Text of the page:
For example, each of those requests may require a different strategy to handle object-relational mapping or caching of frequently requested data (whether from a CDN, in-memory stores, or relational databases).

Integrating React with GraphQL

React can be sprinkled into your front end to handle this data retrieval via GraphQL once the queries and fragments (which are fractions of a query) are in place. A common strategy for introducing a new front-end framework is to server-side render with your existing application, whether that’s Ruby on Rails or PHP’s Laravel, and then introduce React to manage and organize your JavaScript code. With GraphQL, you can co-locate your data with your components, allowing you to easily manage the client-server relationship, making it easier to wean off of your server-side requests.

From there, you can begin to introduce GraphQL clients like Relay and Apollo. Relay works by decorating your React components to seamlessly integrate your GraphQL queries with your rendered JSX. Co-location becomes a design pattern when working with Relay.

Apollo is another GraphQL client that is framework agnostic. While both work with React, only Apollo can work with other JavaScript frameworks. Relay is also much more opinionated in terms of how you structure your application, while Apollo has a variety of options that range from minimalist integration to a complete client build.

The real benefit of a GraphQL client lies in binding the data to to your React components. While GraphQL does a great job of abstracting away all of the different data sources you want to fetch from, it doesn’t do the best job when it returns all of that varied data. That’s where these clients come in. Tools like Relay and Apollo will take in all of that data and make it easy to consume for your React components. They are meant to be the front-end frameworks for hooking up your UI to your data.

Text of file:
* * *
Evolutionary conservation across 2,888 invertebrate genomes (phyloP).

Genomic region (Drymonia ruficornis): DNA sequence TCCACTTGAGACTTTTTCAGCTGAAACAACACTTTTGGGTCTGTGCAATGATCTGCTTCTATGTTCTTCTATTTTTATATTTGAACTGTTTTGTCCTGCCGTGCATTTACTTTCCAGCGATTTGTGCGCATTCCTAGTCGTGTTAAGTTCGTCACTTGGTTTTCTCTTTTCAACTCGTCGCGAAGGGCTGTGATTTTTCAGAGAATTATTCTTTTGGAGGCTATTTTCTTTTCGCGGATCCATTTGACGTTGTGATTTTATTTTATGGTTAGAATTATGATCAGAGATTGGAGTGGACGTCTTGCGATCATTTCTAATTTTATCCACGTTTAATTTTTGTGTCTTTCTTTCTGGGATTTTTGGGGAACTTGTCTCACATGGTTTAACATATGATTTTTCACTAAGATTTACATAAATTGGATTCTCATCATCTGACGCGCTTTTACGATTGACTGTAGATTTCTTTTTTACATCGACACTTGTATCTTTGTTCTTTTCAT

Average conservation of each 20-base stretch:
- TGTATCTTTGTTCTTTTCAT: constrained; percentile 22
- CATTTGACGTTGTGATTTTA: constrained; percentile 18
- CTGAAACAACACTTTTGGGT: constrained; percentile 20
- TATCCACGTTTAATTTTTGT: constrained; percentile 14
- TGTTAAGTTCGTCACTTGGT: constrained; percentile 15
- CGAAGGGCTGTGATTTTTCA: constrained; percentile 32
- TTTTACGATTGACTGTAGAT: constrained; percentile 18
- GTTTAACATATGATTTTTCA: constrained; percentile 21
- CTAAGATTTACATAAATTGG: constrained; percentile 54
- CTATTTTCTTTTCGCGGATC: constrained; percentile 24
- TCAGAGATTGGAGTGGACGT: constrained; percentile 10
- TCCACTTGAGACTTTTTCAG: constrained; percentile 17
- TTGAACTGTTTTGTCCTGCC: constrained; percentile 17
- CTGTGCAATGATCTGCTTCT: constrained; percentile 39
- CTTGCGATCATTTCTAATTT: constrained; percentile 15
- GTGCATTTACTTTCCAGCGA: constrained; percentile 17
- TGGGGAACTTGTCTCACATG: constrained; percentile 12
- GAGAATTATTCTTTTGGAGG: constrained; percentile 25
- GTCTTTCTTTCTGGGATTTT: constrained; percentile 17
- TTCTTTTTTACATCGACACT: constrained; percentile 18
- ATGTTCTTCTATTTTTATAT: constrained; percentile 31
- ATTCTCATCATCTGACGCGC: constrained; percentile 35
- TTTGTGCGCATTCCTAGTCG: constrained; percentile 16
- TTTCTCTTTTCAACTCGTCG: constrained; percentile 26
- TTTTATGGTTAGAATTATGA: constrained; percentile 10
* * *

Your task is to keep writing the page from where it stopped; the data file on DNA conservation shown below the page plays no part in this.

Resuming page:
Why GraphQL won over Falcor

With all of this complexity around these data aggregators, how did the Times ultimately decide to use GraphQL? “I think the big appealing thing about GraphQL is that it was a spec,” said James Lawrie, one of the software engineers working at the Times. By having a reference implementation, it meant that GraphQL was easy to integrate with all of the various languages and services that the New York Times utilizes.

Why Apollo won over Relay

Relay was the early choice for the Times to bring data back from GraphQL to their 400+ React components. Unfortunately, limitations in flexibility and integration with React Router made it difficult for the Times to move forward with future versions of Relay. Because Apollo offered many of the same features as Relay, but with the additional flexibility of implementation, it made it easy for the Times to ultimately switch and settle on Apollo over Relay for their GraphQL client.

Wrapping up and the future of media

The NYT is pioneering bringing Virtual Reality to news reporting.

Now that the New York Times is fully committed to the React stack, the future is bright for future media. With React, the Times has additional flexibility to venture into other devices quite easily. With React Native, the Times can now deliver a native mobile experiences utilizing many of the same components they use on the web. The Times also has a 360 video and VR department, which can now take advantage of React 360, the AR/VR platform by Facebook, and the newest extension of the React ecosystem. With so many avenues to choose from, React makes it possible for the New York Times to stay competitive against the likes of the Washington Post and the LA Times. While the Times started as a print newspaper, it is now ushering in a new era of being a rich, fully-immersive digital media company, much of that thanks to React and GraphQL.

Adam Conrad

Boston, MA

Adam is a Boston-based designer, developer, UX consultant at Anon Consulting. He runs a UI and UX engineering publication over at UserInterfacing.